(Jiva.org) – Observing Proper Rules of Deity-worship
Question: I have questions regarding offenses to uninstalled Deities. Recently I informed a devotee that keeping dogs in the home is an offense to the Deity, because the dog contaminates the entire house. It is impossible to maintain basic sadācāra with a cat or dog inside the home. Then another devotee said that most devotees have not installed their Deities at home so they cannot commit sevā-aparādhas. Is it true that if a Deity is not installed, then we cannot commit sevā-aparādhas?
Hari-bhakti-vilāsa describes how to install a Deity. It is a very elaborate and complicated process; hardly someone does this. In the West, it’s hardly possible to do so because certain ingredients for the installation are only available in India.
Some gurus say that receiving mantra-dīkṣā is an automatic installation of the home Deity. If you are initiated, then your Deities are installed as well at the same time.
Can you comment on these topics?
Answer: A dog and the Deity do not go together. The dog has to be kept out of the Deity area. If there is a dog in the house, the Deity must have its own place, where the dog is not allowed to go. The dog should also be not allowed in the kitchen where the Deity’s bhoga is prepared.
If a Deity is being worshiped, whether installed or not, it is offensive not to observe the rules of worship.
The installation of a Deity can be elaborate, as described in Hari-bhakti-Vilāsa, or it can be abridged as per one’s means and the availability of ingredients. Both are fine. Receiving dīkṣā-mantra does not install the Deity automatically.
Question: Is there a specific verse to verify that worshiping an uninstalled deity and not following the rules is an offense?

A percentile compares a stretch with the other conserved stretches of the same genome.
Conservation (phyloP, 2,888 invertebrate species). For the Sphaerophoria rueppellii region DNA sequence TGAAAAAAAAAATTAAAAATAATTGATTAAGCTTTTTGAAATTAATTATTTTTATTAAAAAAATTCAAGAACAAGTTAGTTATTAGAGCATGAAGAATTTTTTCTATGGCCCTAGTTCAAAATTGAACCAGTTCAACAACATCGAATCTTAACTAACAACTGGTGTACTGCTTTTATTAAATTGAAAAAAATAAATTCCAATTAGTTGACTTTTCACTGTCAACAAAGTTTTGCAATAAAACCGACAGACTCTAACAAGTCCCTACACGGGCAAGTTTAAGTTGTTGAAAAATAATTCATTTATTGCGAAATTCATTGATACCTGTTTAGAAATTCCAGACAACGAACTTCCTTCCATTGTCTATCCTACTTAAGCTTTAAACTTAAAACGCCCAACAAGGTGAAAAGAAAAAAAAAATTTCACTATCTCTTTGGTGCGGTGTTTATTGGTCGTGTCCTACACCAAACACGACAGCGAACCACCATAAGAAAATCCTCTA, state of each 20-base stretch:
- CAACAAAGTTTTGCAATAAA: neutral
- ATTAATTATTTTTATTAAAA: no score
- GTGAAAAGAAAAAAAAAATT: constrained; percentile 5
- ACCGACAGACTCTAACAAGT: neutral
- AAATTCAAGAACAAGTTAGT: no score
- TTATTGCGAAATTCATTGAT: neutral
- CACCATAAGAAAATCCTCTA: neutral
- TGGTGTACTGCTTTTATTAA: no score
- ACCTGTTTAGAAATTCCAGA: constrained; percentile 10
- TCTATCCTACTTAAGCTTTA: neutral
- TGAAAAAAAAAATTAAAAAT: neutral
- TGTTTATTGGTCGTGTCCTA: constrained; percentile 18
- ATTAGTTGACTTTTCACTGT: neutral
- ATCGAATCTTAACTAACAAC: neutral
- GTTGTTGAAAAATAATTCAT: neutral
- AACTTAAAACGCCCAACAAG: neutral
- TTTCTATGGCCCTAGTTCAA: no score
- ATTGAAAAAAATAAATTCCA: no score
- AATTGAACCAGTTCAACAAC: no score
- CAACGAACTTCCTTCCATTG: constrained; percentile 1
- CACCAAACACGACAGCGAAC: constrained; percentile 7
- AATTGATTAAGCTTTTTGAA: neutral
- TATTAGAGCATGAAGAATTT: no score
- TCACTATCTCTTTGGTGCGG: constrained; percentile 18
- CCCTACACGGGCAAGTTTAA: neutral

Answer: You cannot expect a verse for everything. Certain things or customs did not exist in the past. For example, there were no markets to sell and buy Deities. Deities were made on order. Therefore, people did not worship uninstalled Deities. Thus there may not be any reference to offenses or no offenses to uninstalled Deity worship in śāstra. At least I have not come across it. One should also apply one’s intelligence and logic based on śāstric knowledge. If you are worshiping an uninstalled deity, then you have accepted that Deity as Bhagavān. Otherwise, why would you worship that Deity? You accept the worship as part of bhakti and expect to get spiritual benefit from it. Otherwise, you would not do so.
But you do not want to follow the rules of worship and therefore you suggest that there is no offense in not following the rules because the Deity is not installed. Moreover, you also cannot give any śāstric evidence that no offense is involved. You also cannot give any logic for it.
But I have the logic. If you expect a benefit from your worship, then you should also expect harm if you commit an offense because you accept the Deity (uninstalled) as Bhagavān. If you act wrongly towards a person whom you consider worshipable, would he not feel offended if you misbehave? Otherwise, it is called ardha-kukkuṭī-nyāya—the half-hen logic. This means to accept only the back part of the hen, which delivers eggs, but not the front part, which needs to be fed. The meaning is that I only want the benefit but not to pay the price.
If there is no offense done to an uninstalled Deity but you can still worship it, then everyone should only worship an uninstalled Deity. In this way, there is no chance to commit offenses. You may say that logic is not a pramāṇa. But Kṛṣṇa Himself accepts anumāna as one of the pramāṇas. See SB 11.28.9, 11.19.17, and Manu-smṛti 12.105–106.
Moreover, in his commentary to HBV 19.2, Sanātana Gosvāmī writes that Bhagavān is manifest in every mūrti as soon as the mūrti is ready. By installing the Deity, He becomes more specifically manifest. Even otherwise, Bhagavān is omnipresent. So He is also present in the deity.
Question: Many temples use chemical colors to perform aṅgarāga-seva. Is this permissible?
Answer: It is common sense not to use chemical colors for aṅgarāga-seva, just as we would prefer not to apply chemicals to our bodies.
Question: Isn’t it offensive to bring a coffin with the corpse of a devotee into a temple in front of the Deities?
Answer: Personally, I see no purpose in bringing the dead body in front of the Deity. I understand that a Vaiṣṇava’s body is not material and thus not impure, still what is the point in bringing it in front of the deities? The body cannot see the deities and I am not sure if the deities are keen to see it. So I really see no purpose behind it. But somehow, it seems to have become the norm for some.